Clinical Radiology involves the use of imaging techniques to diagnose and manage patients. It also includes the practice of Interventional Radiology, whereby invasive procedures are completed in conjunction with imaging.
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Entry Route into Clinical Radiology
Applicants must have completed the two-year Foundation Programme before they are eligible to apply for ST1-5 run-through training in Clinical Radiology. Trainees wanting to specialise in interventional radiology will also have to undertake an additional year of training at ST6-level. Whilst trainees may apply for specialist training immediately after completing the Foundation Programme, additional experience in Clinical Radiology or research may be an advantage, due to the incredibly competitive nature of the speciality. Furthermore, successful applicants for ST1 posts ideally need to have 18 months’ experience in radiology, excluding foundation modules.
Job Progression as a Clinical Radiologist
Speciality training comprises three years of general radiology, and two years in an area of special interest, with trainees completing the FRCR examinations during run-through training. Although the GMC only recognises Interventional Radiology as a subspeciality, during ST1-3, trainees gain experience in each of the following areas:
- Cardiac imaging,
- Emergency radiology,
- Breast imaging,
- Gastrointestinal imaging,
- Interventional radiology,
- Musculoskeletal radiology,
- Paediatric radiology
- Radionuclide radiology,
- Thoracic radiology,
- Uro-gynaecological imaging, and
- Vascular imaging.
Trainees can apply for consultant positions six months before obtaining their CCT, and there are opportunities to work in management as a clinical lead, or a clinical or medical director. There are also formal opportunities to become involved in the education and training of junior doctors by working as a director of medical education overseeing postgraduate medical training. Additionally, trainees can choose to work as a training programme director responsible for the education of trainee doctors in the local region, or an associate dean responsible for managing the training programme.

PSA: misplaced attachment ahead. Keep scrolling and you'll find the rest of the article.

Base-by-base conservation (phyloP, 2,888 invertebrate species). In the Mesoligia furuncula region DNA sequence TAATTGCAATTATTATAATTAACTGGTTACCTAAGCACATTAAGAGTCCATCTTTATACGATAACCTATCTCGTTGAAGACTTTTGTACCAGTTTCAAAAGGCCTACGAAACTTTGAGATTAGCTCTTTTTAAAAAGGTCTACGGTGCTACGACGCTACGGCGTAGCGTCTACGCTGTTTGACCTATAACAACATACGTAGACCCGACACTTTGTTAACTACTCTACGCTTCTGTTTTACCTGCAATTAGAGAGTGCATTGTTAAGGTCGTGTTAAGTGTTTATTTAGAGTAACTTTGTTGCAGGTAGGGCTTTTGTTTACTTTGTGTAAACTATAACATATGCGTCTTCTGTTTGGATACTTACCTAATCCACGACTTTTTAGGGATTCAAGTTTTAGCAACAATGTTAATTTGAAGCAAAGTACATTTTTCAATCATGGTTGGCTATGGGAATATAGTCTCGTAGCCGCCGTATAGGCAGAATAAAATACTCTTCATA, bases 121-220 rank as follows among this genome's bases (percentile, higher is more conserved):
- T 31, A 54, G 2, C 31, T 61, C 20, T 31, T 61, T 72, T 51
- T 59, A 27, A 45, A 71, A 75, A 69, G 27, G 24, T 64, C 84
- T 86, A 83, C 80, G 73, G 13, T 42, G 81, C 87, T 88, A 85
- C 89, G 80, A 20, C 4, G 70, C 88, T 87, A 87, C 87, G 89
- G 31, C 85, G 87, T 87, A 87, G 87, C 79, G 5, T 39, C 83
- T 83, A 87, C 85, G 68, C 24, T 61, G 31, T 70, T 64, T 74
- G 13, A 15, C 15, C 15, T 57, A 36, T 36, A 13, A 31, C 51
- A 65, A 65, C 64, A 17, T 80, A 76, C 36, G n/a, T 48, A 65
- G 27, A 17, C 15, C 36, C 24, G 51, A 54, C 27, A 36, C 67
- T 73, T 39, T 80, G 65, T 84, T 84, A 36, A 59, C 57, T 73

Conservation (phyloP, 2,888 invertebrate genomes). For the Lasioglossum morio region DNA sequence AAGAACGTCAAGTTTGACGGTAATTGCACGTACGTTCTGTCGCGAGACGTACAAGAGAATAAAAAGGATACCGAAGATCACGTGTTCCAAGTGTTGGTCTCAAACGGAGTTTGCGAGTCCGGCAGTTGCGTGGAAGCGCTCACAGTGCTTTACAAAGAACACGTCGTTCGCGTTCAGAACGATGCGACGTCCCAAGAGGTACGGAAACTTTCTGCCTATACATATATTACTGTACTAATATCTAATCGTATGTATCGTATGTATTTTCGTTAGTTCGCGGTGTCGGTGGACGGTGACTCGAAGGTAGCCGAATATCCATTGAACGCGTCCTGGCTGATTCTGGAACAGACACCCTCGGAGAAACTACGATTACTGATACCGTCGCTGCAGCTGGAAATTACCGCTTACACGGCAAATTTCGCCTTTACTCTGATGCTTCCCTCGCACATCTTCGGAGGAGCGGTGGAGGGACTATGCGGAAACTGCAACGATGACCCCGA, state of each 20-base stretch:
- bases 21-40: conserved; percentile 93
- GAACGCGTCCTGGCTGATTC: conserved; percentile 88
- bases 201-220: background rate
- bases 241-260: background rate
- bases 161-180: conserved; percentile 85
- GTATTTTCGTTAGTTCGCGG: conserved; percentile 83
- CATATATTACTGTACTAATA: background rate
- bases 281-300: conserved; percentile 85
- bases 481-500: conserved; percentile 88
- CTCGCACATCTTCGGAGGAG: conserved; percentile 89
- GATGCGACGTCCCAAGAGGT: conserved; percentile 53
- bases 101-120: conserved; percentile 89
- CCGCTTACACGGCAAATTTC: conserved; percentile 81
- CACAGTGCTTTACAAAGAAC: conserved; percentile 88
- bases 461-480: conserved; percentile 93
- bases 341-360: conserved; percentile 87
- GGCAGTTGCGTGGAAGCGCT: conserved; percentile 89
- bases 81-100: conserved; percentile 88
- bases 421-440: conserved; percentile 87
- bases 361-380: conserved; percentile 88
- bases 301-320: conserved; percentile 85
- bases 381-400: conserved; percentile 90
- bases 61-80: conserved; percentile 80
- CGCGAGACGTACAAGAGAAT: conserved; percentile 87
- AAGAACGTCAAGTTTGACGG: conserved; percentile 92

Academic Clinical Radiology roles
Trainees interested in an academic career can apply for an academic clinical fellowship. However, trainees can continue the ST clinical training programme after ST4 level.
Competition for Clinical Radiology Posts
In 2017, the competition ratio at CT1/ST1 was 3.82, with 1,021 applications for 267 posts.
In December 2017, there were
- 2,957 consultants,
- 17 associate specialists,
- 63 speciality doctors,
- 2 staff grades,
- 1,131 speciality registrars,
- 19 core trainees,
- 9 F2 trainees, and
- 6 F1 trainees.
Salaries in Clinical or Interventional Radiology
The salary for NHS consultants ranges from £76,000 to £102, 500, and for speciality doctors from £37,500 to £70,000. The salary for doctors in training ranges from £26,350 to £45,750.
A Day in the Life of a Clinical Radiologist
Consultant radiologists are responsible for performing interventional procedures. However, a significant amount of time is spent writing imaging reports, and delivering those reports in at least one multi-disciplinary team meeting a week. Additionally, the on-call rotas vary, and are often around one-in-seven to one-in-eight, with the work involving emergency procedures, writing reports, and liaising with colleagues about the results – often without the help of speciality trainees.